A religion and worldview curriculum is about engaging with this idea in the classroom. Since the 2018 Commission on RE report, many schools have started to adopt these principles into their curriculum. I’ve witnessed first-hand the advantages. Students find that they have more of a chance to express themselves as well as engaging meaningfully with events they may already be reading about on their phones or in the news outside of school. RE teachers report finding the approach more academic, and a better use of their specialism. Meanwhile, senior school leaders such as myself appreciate the way this academic and knowledge-rich approach to the subject is consolidated and complements learning in English and humanities subjects. 

What should I do if my school isn’t teaching a religion and worldviews curriculum? There are a number of very useful resources which teachers can access through the National Association of Teachers of RE website, to bring the curriculum to their students. However, as someone who is a Champion for RE in schools, I am familiar with some of the poor statistics around the teaching of the subject. More often than not, it’s up to us as senior leaders to ensure there is space for the subject on the timetable. Teaching RE to all pupils is a statutory requirement, and a number of schools ignore this by offering a tokenistic version of the subject. This does young people a disservice and denies them their entitlement to the high quality education in religion and worldviews that they need for life in the modern world.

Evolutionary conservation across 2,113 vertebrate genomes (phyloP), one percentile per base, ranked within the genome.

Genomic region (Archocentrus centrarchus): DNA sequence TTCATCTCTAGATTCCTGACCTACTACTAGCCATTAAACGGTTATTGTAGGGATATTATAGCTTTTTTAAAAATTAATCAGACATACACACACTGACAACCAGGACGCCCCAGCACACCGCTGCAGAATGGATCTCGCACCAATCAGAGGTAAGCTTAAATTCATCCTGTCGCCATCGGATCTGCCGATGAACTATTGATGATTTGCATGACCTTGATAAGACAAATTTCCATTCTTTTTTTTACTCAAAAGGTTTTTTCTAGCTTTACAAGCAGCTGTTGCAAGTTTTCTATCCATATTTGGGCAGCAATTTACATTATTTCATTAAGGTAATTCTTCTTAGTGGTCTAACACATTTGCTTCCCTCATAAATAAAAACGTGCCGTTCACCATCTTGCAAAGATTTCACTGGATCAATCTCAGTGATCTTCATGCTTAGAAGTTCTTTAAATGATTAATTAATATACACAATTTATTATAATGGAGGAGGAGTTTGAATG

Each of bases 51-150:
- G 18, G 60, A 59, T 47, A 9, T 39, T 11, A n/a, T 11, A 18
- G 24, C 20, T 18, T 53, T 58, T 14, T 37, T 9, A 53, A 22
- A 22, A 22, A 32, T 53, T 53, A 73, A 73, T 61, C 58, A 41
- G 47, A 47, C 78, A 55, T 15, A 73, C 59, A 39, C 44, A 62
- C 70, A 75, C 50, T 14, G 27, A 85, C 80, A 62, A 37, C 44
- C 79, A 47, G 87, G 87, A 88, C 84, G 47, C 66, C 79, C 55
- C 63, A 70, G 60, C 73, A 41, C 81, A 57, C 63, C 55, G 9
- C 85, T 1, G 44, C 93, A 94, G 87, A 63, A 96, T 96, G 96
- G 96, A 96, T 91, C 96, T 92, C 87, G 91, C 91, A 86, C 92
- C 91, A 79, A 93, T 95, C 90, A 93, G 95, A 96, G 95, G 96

At a recent debate in Parliament, I was struck by the number of politicians of all parties who made this precise point. Not only can high-quality RE play a role in helping young people get to grips with their worldview, it is also an important part of developing them as young citizens in modern Britain. MPs praised the subject’s ability to provide young people with skills of critical thinking, debating and empathy for the viewpoints of others as well as an appreciation that beyond Britain, the vast majority of the world still follows one of the major religious traditions. This is the type of young person we want to see leaving our school system – ready for modern Britain and the world beyond. 

Returning to school in 2023, I look forward to the ongoing conversations students are having in their RE lessons about the changing nature of faith and belief in modern Britain. Of course, the subject of the Census has already come up in many RE lessons, and listening to students reflect on what the results mean suggests they are already getting to grips with their own worldview. Indeed, since these discussions, many have become more curious about the place of religion and belief in our society, and it has prompted them to question and explore their own worldviews, as well as those of their peers. RE lessons are contributing to a more positive, curious and intellectually stimulating environment in many schools. I’d like to see every student in every school experience that.